Prosecutor Must Specify Injustice to Obtain Reporter’s Notes, Court Says
A Minnesota appeals court has ruled that a journalist does not have to turn over notes of a phone call with a gunman who shot two police officers before he committed suicide.
The court said the state’s shield law protected the notes of Mankato Free Press reporter Dan Nienaber, CNHI News Service reports.
The gunman, Jeffrey Skjervold, had barricaded himself in a home in Amboy, Minn., during a domestic dispute in December 2006. Nienaber had reached Skjervold on the phone when he was calling homes in the community to find out why police were at the scene.
The court said the county attorney failed to show that the reporters’ notes were needed to satisfy a compelling and overriding interest necessary to prevent injustice, as required by the statute.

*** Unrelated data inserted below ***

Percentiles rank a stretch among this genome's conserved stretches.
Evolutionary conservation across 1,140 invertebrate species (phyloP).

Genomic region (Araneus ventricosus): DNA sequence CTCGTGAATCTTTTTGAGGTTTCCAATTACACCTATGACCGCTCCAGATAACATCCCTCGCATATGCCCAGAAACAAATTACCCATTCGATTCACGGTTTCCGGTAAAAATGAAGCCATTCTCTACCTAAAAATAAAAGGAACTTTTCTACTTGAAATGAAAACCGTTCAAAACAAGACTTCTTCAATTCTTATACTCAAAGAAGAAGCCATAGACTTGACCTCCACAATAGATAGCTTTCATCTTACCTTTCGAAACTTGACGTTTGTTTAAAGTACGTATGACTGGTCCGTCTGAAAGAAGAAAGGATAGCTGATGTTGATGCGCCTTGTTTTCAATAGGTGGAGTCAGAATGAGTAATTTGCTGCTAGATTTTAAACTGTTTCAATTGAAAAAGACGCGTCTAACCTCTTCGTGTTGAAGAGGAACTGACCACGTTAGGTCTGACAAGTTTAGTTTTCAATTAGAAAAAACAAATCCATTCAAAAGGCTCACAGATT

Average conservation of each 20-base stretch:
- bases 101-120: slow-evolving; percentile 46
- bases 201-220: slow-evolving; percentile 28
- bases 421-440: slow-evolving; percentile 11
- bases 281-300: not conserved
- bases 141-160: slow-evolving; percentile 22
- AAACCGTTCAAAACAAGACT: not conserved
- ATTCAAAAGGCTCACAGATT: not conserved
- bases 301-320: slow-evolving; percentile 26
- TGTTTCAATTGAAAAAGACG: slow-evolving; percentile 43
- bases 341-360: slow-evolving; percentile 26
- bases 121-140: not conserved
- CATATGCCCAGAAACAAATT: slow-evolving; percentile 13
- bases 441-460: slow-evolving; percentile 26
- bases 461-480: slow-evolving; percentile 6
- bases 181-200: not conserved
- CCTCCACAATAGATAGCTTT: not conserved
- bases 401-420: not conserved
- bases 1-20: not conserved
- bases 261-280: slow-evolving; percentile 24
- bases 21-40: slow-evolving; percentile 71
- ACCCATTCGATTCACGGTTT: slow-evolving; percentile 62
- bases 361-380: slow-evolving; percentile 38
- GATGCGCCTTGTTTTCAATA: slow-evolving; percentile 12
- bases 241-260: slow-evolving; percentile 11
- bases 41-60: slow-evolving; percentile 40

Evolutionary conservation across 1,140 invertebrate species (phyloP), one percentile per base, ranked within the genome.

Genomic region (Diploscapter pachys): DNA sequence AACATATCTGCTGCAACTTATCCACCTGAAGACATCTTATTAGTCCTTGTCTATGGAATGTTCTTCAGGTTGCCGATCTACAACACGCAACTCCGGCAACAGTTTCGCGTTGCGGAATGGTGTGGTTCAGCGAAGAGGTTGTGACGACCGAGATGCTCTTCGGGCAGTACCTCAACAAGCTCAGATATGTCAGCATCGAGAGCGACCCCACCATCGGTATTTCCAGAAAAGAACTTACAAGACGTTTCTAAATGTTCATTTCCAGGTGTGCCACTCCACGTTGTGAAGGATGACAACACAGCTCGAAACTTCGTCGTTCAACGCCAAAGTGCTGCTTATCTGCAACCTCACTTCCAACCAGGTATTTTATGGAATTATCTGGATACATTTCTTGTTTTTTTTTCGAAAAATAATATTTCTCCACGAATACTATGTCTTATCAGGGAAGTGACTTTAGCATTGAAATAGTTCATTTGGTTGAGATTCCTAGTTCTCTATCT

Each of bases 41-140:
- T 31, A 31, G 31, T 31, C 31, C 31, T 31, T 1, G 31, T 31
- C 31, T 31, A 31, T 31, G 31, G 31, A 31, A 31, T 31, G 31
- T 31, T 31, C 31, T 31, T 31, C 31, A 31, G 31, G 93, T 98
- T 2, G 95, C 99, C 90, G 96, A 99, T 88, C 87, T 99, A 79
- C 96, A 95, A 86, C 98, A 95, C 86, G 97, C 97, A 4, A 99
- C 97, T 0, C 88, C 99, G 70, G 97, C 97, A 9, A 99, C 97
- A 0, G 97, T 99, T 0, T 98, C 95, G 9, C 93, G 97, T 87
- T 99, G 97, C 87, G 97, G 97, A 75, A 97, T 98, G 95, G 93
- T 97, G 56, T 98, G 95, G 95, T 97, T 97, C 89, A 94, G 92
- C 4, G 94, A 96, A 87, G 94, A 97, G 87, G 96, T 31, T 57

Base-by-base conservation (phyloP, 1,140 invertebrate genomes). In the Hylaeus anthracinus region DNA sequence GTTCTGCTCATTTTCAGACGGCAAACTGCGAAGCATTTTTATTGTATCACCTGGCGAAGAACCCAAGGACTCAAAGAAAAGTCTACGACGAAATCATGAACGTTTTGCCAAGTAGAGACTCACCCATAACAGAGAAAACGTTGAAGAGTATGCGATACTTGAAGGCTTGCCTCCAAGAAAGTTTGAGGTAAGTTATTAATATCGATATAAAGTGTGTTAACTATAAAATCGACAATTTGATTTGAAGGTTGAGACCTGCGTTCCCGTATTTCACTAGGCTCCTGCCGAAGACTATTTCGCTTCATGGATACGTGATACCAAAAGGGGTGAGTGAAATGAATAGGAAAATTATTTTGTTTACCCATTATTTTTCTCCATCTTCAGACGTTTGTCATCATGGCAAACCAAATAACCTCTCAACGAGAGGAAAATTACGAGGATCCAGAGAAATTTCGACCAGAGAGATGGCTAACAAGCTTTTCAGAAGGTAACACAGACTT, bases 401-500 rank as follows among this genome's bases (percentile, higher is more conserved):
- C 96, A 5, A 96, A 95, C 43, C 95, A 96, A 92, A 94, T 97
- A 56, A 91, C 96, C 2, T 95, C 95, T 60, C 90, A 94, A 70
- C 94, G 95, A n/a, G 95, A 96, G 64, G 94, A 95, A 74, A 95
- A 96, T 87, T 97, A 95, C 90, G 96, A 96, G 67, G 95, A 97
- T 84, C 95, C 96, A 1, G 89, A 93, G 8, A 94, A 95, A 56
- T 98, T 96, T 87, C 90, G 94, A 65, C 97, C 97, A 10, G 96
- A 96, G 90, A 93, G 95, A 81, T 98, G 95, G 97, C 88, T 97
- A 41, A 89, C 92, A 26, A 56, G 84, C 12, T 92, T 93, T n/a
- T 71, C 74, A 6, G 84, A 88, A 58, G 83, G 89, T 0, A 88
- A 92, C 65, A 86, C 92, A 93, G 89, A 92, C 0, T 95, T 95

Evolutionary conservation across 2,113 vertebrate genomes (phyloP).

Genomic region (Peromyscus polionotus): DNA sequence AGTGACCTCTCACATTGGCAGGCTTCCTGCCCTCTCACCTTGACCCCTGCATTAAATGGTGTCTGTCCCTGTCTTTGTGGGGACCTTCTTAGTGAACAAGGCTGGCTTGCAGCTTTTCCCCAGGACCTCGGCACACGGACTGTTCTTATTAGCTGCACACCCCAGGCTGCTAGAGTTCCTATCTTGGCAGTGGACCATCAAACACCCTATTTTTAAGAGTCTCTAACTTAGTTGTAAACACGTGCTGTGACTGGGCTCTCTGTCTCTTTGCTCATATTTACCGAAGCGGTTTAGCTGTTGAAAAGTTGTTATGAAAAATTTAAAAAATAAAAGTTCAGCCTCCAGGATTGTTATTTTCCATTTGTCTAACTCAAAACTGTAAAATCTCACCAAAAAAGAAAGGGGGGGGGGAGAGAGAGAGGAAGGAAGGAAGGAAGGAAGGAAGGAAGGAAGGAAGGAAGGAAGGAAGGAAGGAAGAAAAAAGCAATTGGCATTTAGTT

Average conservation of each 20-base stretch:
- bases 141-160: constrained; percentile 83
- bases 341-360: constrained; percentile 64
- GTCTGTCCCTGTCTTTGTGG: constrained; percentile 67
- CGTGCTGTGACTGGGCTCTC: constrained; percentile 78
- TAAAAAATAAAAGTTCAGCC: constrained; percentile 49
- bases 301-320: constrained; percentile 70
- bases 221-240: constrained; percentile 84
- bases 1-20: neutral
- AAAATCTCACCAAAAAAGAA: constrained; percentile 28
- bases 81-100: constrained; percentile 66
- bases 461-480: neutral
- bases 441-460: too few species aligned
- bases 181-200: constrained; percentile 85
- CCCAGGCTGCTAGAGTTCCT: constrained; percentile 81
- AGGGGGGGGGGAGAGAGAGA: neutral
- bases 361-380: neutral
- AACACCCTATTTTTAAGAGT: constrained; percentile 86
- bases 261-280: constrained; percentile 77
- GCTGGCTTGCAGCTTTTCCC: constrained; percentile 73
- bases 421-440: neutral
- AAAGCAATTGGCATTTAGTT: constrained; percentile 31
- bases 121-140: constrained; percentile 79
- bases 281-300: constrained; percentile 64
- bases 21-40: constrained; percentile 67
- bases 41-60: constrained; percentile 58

“Essentially, the county attorney argues that it needs to conduct discovery to find an injustice, but declines to connect the discovery to a particular injustice,” the court wrote in its opinion (PDF). “We conclude that the statute requires that the particular injustice be identified.”
Minnesota is one of 37 states with shield laws to protect journalists from having to disclose confidential sources and notes.
Updated 11:39 a.m. CST to indicate the correct number of states that have shield laws.